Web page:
[Penang] Dinner at Nest Khun Thai, Bangkok Lane

With its opening one month ago, Nest Khun Thai has finally rectified what had been a rather puzzling mystery in this historic part of George Town: why is there not a single Thai restaurant on Bangkok Lane?

Bangkok Lane straddles the area between Wat Chayamangkalaram, Penangโ€™s premier Thai temple, built back in 1845, and the old Siamese settlement where the earliest Siamese-Christian refugees came to stay in 1786 , after Captain Francis Light claimed the Prince of Wales Island (Penangโ€™s old name) for the British East India Company.

Wat Chayamangkalaram

Wat Chayamangkalaram

Bangkok Lane - a largely quiet, residential area until recently.

The early Siamese, Burmese and Chinese emigrants who settled in Pulau Tikus integrated with each other in terms of food and culture, giving rise to the unique Straits Chinese community in Pulau Tikus. The famous Penang street food, asam laksa, was one of the results of this cross-borrowing/cross-pollination between the different food cultures. It appears to incorporate influences from both Thai โ€œkhanom jeen nam yaโ€ and Burmese โ€œmohingaโ€, all using rice noodles in a sour-spicy fish-based soup, accented by lemongrass, galangal and tamarind, festooned with a bouquet of fresh herbs.

Penang-Nyonya cuisineโ€™s close affinity and resemblance to Thai cuisine also indirectly caused the dearth of actual, authentic Thai food in Penang - most Thai cooking here had been altered to suit the Penang palate: less fish sauce, less sweet, less chilis, etc.

Nest Khun Thai is a welcome addition to Pulau Tikusโ€™ culinary scene, as it sticks to its Thai origins closely, giving little away to accommodate local Penang taste preferences, like many other Thai eateries here do.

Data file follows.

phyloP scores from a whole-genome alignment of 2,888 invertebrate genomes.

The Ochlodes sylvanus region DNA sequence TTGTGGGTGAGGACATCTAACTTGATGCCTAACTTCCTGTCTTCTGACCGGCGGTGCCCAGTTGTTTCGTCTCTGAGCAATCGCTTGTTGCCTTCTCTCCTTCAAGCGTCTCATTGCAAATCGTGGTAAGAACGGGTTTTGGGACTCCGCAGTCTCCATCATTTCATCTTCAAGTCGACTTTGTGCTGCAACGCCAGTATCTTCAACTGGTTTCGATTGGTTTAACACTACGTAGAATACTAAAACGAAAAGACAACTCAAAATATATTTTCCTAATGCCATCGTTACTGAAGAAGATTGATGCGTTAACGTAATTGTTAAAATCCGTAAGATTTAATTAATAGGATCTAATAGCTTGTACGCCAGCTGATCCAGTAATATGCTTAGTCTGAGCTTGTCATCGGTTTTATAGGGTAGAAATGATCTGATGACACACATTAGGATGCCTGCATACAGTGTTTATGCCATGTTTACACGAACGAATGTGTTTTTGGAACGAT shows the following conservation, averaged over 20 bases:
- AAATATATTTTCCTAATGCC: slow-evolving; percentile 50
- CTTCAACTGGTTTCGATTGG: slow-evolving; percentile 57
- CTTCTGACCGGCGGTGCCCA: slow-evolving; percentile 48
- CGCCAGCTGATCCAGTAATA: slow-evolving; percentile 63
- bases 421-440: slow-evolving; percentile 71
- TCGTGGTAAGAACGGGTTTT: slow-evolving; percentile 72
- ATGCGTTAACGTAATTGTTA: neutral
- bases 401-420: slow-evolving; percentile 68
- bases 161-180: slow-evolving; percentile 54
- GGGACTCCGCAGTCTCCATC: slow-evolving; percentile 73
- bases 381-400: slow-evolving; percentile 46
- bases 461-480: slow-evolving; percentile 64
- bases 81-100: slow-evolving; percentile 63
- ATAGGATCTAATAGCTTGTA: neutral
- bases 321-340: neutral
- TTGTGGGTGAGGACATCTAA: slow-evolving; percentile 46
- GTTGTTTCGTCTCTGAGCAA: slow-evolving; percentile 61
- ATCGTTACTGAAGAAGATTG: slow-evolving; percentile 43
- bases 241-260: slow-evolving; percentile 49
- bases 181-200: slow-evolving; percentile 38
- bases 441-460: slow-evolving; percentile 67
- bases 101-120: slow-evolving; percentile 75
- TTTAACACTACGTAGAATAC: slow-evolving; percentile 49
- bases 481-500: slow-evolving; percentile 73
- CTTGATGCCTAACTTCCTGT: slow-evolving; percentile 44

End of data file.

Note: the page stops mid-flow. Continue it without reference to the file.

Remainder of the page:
Nest Khun Thai is strategically located on the end of Bangkok Lane nearest to Pulau Tikus Market.

Our dinner this evening:

Yam woon sen - glass noodles salad, with shrimps, squid, long beans, cherry tomatoes, red onions and cashew-nuts.

Hor mok talay - steamed seafood spicy custard pudding.

Tom yum gai - spicy-sour soup with chicken.

Kaeng som pla kapong - spicy, steamed seabass.

Khai jiao cha om - climbing wattle-leaf omelette

Mixed vegetables - Chinese-style braised Napa cabbage, carrots, broccoli and enoki mushrooms.


Tub tim krob - Thai โ€œred rubiesโ€ dessert of water-chestnuts coated in red-tinted tapioca starch, served in iced, sweetened coconut milk, with jackfruit strips. Excellent rendition.

Kaeng buet fak-thong - boiled pumpkin in coconut milk. This was a very simple dessert to make, but difficult to get the flavours absolutely right. The chef here made a perfect one!

Bua-loy khai wan - tiny little globes of glutinous rice balls in a rich, sweetened coconut milk soup, with a poached egg. This dessert is served warm, and is perhaps my favourite Thai dessert of all time. In Bangkok, I go to a popular little shop on Rama IV Road for this dessert.